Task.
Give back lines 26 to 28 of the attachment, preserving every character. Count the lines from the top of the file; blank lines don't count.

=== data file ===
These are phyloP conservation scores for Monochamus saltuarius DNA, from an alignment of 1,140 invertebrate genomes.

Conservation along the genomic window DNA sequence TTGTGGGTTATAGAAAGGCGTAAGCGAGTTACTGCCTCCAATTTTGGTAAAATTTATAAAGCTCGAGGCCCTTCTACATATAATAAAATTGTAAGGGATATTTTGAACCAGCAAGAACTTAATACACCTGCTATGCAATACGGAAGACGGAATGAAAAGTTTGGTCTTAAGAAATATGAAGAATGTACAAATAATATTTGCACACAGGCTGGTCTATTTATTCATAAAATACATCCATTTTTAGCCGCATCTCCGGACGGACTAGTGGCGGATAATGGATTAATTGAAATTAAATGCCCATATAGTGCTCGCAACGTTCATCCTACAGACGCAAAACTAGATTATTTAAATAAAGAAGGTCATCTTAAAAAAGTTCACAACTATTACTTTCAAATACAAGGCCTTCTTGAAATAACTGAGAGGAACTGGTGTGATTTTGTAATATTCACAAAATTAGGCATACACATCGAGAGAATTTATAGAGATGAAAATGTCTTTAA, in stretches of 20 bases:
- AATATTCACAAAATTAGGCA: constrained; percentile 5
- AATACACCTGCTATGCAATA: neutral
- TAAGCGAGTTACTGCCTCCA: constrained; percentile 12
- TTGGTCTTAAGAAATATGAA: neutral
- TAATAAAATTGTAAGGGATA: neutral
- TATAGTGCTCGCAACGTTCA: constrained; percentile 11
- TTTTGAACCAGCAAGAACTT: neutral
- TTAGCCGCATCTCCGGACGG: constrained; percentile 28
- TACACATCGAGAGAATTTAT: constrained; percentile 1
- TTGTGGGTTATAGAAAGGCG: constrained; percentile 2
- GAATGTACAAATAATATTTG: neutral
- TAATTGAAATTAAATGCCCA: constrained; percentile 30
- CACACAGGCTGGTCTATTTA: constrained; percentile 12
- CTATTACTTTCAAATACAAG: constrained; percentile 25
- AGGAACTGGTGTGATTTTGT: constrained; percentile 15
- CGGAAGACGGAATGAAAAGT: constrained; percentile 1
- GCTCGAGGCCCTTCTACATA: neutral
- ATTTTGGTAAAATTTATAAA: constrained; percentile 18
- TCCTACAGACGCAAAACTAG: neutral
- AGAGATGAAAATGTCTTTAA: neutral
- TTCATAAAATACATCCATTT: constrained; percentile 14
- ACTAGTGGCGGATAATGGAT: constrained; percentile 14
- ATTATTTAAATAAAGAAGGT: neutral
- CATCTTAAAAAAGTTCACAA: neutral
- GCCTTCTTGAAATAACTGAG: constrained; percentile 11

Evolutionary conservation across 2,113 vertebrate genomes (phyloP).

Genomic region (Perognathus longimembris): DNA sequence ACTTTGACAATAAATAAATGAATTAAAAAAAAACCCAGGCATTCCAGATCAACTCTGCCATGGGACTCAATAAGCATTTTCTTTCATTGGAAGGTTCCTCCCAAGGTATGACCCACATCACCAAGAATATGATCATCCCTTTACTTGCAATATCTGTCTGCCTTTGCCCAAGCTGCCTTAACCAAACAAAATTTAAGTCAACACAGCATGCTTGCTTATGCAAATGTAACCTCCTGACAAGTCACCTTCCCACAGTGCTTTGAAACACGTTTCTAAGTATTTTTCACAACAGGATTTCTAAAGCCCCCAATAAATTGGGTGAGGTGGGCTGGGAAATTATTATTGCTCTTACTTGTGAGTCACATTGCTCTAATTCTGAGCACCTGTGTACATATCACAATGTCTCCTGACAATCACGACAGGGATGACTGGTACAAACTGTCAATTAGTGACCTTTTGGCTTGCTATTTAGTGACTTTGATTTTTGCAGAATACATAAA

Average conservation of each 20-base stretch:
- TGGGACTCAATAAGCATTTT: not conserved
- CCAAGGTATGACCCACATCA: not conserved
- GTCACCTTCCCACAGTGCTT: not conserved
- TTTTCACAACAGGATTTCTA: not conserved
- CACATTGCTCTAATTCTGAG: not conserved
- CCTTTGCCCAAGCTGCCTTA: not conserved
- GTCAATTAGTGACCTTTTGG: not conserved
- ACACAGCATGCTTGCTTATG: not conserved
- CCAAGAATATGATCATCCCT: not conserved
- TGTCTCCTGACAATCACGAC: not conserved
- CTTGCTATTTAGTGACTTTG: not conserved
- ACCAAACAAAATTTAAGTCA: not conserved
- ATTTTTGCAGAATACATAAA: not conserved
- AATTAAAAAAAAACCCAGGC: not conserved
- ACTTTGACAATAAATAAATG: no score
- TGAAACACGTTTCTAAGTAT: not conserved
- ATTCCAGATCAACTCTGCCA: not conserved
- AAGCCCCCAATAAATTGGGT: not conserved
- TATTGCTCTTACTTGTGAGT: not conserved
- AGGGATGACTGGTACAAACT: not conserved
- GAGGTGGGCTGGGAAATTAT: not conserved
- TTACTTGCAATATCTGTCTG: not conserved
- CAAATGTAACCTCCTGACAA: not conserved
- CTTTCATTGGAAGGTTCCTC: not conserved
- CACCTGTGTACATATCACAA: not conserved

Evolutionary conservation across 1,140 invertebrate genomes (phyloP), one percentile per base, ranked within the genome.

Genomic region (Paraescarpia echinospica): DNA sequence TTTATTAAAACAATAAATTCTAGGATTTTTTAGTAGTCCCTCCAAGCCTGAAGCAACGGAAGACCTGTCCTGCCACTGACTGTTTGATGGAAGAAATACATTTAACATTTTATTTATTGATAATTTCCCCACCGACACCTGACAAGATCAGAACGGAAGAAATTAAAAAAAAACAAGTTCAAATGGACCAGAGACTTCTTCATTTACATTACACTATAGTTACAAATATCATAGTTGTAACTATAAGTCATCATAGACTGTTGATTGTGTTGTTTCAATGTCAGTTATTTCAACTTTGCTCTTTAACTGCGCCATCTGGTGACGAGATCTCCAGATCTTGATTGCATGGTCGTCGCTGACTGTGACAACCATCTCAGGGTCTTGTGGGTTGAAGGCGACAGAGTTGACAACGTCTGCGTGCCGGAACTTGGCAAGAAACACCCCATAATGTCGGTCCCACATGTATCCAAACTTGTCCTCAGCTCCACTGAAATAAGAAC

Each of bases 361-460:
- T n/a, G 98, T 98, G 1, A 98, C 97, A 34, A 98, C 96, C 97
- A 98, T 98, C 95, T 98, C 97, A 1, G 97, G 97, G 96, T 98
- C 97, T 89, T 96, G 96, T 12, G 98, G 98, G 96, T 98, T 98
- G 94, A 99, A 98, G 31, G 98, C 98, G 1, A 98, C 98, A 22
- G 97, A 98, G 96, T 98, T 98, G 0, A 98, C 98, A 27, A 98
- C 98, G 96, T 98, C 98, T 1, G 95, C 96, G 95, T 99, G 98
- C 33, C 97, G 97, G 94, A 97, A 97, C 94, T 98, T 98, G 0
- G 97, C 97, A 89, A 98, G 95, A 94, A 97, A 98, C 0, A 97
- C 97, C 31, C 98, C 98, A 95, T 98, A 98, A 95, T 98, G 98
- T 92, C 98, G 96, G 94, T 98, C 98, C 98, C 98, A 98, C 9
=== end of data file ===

- CATCTTAAAAAAGTTCACAA: neutral
- GCCTTCTTGAAATAACTGAG: constrained; percentile 11

Evolutionary conservation across 2,113 vertebrate genomes (phyloP).